“What do you mean, it’s two plays?”
When we announced in the spring of 2010 we were mounting The Life and Adventures of Nicholas Nickleby, Parts I & II in repertory, there was a lot of excitement from the theater and the audience alike. It was, after all, one of the largest productions in the history of the Lyric. We had been funded (for the first time!) by a special grant from the National Endowment for the Arts, we had a cast of 24 playing over 100 characters, an enormous set, thousands of costume pieces, and nine weeks of performances.
“We experienced an embarrassment of riches,” said Spiro Veloudos, who directed the piece, of the casting and rehearsal process. Spiro noted that he had been ruminating on directing the show(s) for almost twenty years before starting the process here. It was a powerful, relatable story; Associate Director Courtney O’Connor said, “as with any play, the strength of the story is in how we relate to it. Though the events take place in 1830’s England, parallels to our contemporary world are clear.” And it was just a huge undertaking for all of us in the Boston theater community. Cast member Will Lyman predicted just before the show opened that “Nick Nick will be a landmark in Boston theatre history.”
Needless to say, it was a big event.
And some of you wanted to see it all in one day.
We called this “running the Marathon,” because it involved seeing two three hour plays in one day. We scheduled the repertory so that you could in theory have a week or more in between seeing Part I of the show and Part II. But on five specific days throughout the run, the first part played in the afternoon and the second part in the evening so you could, if you desired, spend a day here at the Lyric with us and see it all in a day.
These days sold out unbelievably fast, and it wasn’t hard to see why: though it was a pretty hefty undertaking, absorbing and experiencing these shows all in one day was a mammoth experience. “Such a triumph,” one audience member remarked to me on their way out, “we’re so glad we did this.” The audience on those days became like a small family unto themselves. They laughed together, they cried together, there was such solidarity in the room.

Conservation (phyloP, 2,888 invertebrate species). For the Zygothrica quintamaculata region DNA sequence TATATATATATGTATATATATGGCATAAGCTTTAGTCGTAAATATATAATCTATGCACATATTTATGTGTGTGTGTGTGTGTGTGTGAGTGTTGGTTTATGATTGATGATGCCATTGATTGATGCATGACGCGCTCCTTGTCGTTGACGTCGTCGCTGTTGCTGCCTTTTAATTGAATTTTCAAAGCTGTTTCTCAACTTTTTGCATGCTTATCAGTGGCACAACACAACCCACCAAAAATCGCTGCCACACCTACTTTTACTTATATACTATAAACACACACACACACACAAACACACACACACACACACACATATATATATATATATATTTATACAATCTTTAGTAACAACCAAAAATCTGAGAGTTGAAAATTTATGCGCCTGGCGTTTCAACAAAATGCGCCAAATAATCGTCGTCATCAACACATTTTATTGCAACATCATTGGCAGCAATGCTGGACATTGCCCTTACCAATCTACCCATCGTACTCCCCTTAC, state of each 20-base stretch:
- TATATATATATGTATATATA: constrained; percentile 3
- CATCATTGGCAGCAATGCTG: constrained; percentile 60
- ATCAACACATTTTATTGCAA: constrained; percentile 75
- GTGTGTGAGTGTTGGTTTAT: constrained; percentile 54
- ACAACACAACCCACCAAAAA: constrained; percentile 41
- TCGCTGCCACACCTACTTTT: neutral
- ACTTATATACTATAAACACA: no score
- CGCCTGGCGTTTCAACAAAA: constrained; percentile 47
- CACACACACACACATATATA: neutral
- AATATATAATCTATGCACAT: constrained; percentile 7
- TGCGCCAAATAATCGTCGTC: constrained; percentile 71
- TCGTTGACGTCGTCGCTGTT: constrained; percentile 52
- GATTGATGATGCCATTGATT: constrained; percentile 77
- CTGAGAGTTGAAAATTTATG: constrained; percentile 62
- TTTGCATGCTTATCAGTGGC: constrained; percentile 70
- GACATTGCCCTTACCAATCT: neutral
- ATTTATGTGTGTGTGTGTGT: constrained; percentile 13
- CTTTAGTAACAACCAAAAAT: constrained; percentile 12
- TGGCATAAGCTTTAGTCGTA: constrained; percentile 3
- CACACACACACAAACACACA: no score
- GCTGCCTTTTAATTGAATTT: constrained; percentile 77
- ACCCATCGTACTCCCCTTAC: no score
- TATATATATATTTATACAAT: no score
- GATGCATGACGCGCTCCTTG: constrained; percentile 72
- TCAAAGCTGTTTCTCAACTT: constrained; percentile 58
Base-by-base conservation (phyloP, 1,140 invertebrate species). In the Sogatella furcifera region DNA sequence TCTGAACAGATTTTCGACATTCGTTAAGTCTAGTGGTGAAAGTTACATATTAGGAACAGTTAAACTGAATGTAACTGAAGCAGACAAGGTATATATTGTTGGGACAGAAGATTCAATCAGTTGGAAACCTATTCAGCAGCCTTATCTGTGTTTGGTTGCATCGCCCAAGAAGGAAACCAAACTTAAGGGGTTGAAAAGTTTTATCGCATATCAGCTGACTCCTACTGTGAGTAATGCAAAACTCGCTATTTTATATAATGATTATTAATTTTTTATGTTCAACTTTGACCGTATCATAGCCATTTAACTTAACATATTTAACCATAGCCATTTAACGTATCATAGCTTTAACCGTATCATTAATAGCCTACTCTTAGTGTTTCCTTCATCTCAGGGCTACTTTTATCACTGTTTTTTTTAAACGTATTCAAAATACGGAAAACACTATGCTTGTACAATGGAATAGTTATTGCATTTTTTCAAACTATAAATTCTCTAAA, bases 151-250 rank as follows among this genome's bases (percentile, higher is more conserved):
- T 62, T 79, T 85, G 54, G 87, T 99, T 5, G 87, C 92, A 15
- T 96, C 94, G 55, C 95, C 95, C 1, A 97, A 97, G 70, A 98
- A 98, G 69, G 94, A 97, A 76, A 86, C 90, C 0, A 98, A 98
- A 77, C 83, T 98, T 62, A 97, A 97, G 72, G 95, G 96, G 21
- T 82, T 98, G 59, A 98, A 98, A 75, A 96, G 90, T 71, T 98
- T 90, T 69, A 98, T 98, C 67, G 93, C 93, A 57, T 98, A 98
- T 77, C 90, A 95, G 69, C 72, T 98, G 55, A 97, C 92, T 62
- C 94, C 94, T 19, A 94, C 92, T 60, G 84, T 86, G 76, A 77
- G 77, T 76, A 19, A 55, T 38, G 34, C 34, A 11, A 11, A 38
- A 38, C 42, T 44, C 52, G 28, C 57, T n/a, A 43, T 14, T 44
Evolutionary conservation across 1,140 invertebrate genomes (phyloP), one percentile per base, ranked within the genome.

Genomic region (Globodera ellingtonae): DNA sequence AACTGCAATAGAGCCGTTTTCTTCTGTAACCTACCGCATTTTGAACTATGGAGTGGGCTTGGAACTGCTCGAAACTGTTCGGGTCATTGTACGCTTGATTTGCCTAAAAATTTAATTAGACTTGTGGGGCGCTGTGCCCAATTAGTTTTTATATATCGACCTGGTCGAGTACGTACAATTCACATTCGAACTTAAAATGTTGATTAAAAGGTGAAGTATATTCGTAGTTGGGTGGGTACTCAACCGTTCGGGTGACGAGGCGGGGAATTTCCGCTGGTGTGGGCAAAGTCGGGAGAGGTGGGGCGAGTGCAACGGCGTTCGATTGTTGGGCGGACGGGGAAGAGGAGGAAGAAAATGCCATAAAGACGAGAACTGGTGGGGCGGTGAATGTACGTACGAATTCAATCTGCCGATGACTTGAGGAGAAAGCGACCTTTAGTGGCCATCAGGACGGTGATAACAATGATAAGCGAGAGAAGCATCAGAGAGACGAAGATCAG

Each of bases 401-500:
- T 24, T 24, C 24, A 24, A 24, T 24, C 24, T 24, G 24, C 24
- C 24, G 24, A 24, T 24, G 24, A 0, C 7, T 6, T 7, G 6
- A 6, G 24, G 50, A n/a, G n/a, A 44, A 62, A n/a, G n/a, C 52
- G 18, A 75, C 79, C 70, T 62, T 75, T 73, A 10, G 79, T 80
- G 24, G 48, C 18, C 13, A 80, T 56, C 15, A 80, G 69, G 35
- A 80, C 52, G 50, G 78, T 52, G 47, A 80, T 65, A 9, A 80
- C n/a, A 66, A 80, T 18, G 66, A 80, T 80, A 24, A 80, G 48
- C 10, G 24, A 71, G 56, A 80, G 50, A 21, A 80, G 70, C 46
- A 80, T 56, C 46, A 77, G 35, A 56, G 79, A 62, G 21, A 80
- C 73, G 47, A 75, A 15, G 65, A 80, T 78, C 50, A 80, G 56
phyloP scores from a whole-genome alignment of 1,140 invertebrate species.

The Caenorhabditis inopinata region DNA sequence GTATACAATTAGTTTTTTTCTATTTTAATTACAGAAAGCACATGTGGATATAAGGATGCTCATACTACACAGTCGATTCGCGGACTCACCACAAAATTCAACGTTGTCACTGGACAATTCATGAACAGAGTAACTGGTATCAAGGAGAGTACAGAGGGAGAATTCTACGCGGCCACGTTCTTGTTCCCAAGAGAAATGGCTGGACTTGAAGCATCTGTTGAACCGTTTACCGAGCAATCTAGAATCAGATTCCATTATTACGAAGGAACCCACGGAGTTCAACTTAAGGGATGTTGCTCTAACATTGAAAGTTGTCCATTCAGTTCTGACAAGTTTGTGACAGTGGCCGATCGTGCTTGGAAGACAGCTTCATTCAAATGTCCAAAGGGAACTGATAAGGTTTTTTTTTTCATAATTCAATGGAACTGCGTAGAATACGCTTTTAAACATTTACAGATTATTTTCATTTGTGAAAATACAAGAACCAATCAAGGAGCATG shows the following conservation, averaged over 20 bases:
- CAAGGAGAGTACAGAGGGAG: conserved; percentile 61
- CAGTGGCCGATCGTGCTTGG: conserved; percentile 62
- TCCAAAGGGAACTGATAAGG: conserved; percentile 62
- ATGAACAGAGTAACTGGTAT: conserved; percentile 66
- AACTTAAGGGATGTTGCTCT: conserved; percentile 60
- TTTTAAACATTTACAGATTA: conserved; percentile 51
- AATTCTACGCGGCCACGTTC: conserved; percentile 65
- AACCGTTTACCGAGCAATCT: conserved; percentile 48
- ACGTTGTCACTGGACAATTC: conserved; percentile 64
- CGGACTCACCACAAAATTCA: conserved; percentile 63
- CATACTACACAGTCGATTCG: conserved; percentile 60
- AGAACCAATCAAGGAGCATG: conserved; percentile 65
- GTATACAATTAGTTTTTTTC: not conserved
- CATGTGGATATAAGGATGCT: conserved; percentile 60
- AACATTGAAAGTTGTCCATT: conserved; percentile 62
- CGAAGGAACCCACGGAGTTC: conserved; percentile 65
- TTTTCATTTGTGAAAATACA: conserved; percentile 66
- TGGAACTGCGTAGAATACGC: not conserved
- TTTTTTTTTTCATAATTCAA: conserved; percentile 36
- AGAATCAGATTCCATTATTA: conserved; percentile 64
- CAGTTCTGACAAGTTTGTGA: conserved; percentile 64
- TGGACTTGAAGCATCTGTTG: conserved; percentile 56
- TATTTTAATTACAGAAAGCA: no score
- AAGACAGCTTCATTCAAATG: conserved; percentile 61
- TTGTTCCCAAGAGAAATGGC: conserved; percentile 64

We thought it might be nice of us to provide water bottles for our intrepid marathon runners – because everyone knows it’s folly to run a marathon without staying hydrated! We tried to make those days as special as possible – and we knew we’d succeeded when, at the start of Part II on the first Marathon day, the audience broke into hoots and hollers, before the actors had even said a word. The show report for that evening stated, “There was applause for getting into place at the very top of the show for the narration and the audience loved it. Pretty much the entire house was on its feet at the curtain call.”
Truthfully, though, whether you “ran the Nickleby marathon,” saw the shows weeks apart, or even just one of the two parts, we hope you look back on it fondly. We sure do.
The Lyric Top 40
A new feature on our blog that celebrates the large and the small, the obvious and the obscure, our very favorite things about The Lyric Stage Company of Boston, the things that make us uniquely Lyric. Check back for the next item on the countdown.